Skill formation in advanced capitalism is a theme that has long been the subject of economic theory. The contention here is that neither the orthodoxy nor heterodoxy allows for a consistent theory of skill formation germane to capitalism proper. Neoclassical theory treats labor and thus skills along the “aggregate production function”/factor-of-production theory. Neo-Marxian view (á la Braverman) identifies skills with crafts and thus aims at deskilling. Nevertheless, despite the elegant mathematical style ascribed to the former and the sophisticated rhetoric accredited to the latter, these competing schools had not yet offered a sui generis notion of skill formation aimed at corporeality of capitalism. This article, by allowing for technical change and through the synthesis of “creative destruction and “destructive creation,” offers an indispensable theory of skill formation, away from Braverman’s craft-centric method, and beyond eclecticism, skillset fetishism, and human-capital essentialism omnipresent in both orthodox and heterodox literature.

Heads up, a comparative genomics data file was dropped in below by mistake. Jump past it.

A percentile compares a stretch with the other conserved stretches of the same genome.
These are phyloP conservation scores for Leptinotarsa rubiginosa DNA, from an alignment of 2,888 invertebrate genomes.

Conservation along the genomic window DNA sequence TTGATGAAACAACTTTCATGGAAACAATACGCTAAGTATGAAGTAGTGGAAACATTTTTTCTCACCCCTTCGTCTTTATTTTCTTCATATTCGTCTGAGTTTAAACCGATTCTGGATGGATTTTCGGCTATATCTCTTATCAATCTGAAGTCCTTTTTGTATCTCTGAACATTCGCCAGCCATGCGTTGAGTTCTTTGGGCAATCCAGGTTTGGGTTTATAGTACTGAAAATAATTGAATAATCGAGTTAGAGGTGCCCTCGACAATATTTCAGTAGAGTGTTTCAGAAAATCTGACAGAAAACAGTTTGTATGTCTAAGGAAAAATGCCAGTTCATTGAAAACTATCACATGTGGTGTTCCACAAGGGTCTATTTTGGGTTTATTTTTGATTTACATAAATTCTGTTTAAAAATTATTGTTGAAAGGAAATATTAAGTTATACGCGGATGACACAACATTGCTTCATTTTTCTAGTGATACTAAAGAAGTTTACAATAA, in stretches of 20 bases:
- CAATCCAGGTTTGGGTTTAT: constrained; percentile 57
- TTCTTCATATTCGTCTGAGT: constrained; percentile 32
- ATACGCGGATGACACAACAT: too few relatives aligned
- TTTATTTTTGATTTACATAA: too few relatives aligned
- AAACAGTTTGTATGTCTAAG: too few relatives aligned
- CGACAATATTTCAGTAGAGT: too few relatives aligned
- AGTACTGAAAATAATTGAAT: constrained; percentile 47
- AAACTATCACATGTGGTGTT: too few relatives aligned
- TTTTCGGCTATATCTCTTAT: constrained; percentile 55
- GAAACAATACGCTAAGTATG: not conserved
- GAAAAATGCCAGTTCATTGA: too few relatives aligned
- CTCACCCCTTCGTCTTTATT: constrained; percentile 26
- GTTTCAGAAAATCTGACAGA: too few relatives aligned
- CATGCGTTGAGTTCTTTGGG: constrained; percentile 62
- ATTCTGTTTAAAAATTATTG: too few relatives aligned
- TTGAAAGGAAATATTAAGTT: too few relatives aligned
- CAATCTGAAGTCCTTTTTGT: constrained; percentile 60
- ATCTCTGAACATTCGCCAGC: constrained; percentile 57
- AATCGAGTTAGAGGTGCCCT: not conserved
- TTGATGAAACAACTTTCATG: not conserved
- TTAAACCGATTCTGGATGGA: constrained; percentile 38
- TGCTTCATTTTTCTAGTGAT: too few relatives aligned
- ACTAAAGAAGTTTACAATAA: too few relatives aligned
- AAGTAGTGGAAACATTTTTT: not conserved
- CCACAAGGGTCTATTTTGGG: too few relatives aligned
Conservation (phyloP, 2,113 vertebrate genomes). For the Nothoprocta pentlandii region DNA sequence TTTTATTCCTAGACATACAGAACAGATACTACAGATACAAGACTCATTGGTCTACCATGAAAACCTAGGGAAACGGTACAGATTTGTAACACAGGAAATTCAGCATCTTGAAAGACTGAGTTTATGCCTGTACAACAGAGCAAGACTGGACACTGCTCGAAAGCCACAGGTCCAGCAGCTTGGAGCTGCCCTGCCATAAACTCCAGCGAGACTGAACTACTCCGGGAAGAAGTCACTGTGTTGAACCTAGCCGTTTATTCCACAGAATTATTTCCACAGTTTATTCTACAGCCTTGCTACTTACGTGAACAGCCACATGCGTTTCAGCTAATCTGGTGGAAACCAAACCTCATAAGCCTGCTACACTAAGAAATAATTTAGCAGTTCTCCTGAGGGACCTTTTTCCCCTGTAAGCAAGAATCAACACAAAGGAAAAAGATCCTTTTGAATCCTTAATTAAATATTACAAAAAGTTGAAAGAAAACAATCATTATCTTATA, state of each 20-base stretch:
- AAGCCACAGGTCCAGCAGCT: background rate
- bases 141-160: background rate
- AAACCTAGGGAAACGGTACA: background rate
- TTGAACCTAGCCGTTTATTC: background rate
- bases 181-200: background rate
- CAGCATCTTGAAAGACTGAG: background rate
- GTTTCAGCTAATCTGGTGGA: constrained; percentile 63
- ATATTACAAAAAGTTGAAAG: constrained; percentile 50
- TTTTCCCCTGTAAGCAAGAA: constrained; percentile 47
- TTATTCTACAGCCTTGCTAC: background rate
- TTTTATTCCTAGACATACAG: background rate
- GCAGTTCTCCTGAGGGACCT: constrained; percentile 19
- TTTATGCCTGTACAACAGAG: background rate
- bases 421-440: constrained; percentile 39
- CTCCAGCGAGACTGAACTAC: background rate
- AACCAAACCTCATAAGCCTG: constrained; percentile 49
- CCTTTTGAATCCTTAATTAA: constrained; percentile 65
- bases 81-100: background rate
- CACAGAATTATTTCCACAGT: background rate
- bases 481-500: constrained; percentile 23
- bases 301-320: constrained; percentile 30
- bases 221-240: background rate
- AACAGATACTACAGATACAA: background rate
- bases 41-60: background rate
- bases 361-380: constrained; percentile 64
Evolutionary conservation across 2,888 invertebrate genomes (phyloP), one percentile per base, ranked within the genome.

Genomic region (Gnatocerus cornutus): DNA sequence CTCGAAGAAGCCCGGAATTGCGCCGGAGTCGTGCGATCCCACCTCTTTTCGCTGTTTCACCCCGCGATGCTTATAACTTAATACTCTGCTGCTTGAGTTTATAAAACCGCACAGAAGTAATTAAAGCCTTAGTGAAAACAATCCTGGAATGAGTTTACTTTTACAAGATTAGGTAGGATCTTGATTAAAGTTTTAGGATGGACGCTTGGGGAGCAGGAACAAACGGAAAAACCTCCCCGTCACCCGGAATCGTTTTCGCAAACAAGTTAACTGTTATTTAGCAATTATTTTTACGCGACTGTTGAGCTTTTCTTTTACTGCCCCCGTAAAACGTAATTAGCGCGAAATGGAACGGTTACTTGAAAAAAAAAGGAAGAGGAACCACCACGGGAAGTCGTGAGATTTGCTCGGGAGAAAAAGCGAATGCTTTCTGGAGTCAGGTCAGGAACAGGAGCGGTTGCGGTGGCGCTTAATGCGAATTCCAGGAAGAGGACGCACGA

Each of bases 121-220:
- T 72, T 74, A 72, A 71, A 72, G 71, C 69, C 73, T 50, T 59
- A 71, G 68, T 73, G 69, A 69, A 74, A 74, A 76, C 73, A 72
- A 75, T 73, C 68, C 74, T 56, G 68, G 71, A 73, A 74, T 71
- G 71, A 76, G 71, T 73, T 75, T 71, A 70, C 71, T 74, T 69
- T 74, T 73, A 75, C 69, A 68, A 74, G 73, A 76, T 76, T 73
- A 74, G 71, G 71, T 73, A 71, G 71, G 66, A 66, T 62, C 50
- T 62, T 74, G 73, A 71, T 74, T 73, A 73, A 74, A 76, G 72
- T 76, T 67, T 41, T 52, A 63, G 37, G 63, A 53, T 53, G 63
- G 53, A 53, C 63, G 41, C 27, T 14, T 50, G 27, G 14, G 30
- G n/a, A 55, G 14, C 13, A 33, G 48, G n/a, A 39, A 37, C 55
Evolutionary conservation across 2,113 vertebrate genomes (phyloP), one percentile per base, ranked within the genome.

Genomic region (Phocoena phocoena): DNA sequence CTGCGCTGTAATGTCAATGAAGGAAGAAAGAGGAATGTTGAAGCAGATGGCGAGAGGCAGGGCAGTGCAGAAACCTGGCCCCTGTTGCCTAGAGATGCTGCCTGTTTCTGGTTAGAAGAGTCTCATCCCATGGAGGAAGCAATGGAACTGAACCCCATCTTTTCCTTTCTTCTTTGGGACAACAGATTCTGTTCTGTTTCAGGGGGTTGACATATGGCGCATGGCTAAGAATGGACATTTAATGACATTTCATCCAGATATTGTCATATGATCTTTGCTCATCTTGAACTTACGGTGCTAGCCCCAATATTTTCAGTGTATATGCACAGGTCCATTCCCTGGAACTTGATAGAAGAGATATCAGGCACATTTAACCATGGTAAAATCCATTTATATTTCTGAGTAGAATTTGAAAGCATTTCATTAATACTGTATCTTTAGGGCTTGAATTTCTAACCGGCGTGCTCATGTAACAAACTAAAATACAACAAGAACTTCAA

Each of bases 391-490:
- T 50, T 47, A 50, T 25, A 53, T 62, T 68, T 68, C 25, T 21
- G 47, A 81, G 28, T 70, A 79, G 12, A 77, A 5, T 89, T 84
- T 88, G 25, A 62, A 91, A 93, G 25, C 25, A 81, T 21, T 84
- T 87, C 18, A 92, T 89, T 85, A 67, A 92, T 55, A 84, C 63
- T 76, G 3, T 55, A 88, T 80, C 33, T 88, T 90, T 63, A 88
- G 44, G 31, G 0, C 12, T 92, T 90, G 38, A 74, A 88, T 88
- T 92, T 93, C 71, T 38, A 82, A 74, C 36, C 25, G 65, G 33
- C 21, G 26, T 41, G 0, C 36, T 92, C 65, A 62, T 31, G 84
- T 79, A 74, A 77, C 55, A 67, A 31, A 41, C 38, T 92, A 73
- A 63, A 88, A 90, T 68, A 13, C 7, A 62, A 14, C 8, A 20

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The author hereby thanks the editor and the two anonymous referees who have made beneficial comments on this article.
- Creative destruction
- skill formation
- skillset fetishism
- technical change